Despite a report to the contrary, Sony has adamantly denied there was another hack on its service,
A report was making the rounds on the internet saying there was another hacker accessing Sony's servers. It was discovered there was an exploit that allowed hackers to change users' passwords with the data stolen from last month's hack. All the hackers would need is the user's date of birth and email address. At the same time, the log-in to PSN via PlayStation.com was down for maintenance.
Quickly after this report started to initialize, PlayStation put out a blog post saying the exploit was not another hack. It also said the site was back up.
We temporarily took down the PSN and Qriocity password reset page. Contrary to some reports, there was no hack involved. In the process of resetting of passwords there was a URL exploit that we have subsequently fixed, Patrick Seybold, senior director of corporate communications and social media, said in a blog post.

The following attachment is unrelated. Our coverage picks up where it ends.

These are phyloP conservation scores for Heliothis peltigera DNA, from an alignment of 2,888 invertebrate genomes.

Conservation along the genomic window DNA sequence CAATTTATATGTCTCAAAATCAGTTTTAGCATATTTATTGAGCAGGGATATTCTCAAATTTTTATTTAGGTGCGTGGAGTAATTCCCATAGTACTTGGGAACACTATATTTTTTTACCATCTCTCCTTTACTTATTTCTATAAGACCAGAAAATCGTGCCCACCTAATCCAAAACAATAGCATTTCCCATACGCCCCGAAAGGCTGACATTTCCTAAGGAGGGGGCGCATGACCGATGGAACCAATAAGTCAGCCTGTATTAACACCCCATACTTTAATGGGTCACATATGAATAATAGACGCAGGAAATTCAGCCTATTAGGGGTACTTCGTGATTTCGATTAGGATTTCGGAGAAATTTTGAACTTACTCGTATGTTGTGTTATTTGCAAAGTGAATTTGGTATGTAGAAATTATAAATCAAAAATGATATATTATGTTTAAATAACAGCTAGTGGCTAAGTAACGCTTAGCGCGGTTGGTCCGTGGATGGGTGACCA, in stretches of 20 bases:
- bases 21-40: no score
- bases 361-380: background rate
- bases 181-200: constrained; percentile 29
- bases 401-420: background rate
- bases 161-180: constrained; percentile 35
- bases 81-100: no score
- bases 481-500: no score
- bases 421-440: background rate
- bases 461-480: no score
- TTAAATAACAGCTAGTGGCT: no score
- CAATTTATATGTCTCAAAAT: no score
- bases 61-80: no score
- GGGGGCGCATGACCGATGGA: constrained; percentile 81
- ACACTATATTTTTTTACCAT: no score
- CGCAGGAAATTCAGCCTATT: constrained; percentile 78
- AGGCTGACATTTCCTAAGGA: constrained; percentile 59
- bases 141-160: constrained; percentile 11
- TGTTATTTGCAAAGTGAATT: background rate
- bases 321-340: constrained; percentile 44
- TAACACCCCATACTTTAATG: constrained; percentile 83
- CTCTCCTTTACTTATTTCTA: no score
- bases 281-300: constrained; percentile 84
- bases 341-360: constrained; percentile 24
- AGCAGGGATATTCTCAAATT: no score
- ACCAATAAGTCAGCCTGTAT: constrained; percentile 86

Consumers who haven't reset their passwords for PSN are still encouraged to do so directly on their PS3. Otherwise, they can continue to do so via the website as soon as we bring that site back up.
Several gaming blogs and forum sites first reported the issue. In a post, a user provided the email and date of birth to change the password only to receive two subsequent e-mails. The emails said a person was trying to change their password and that the password had been changed.
Sony has just come off the worst hack attack in its history. An early April hack forced it to shut down its online gaming services for nearly a month when millions of user data was accessed.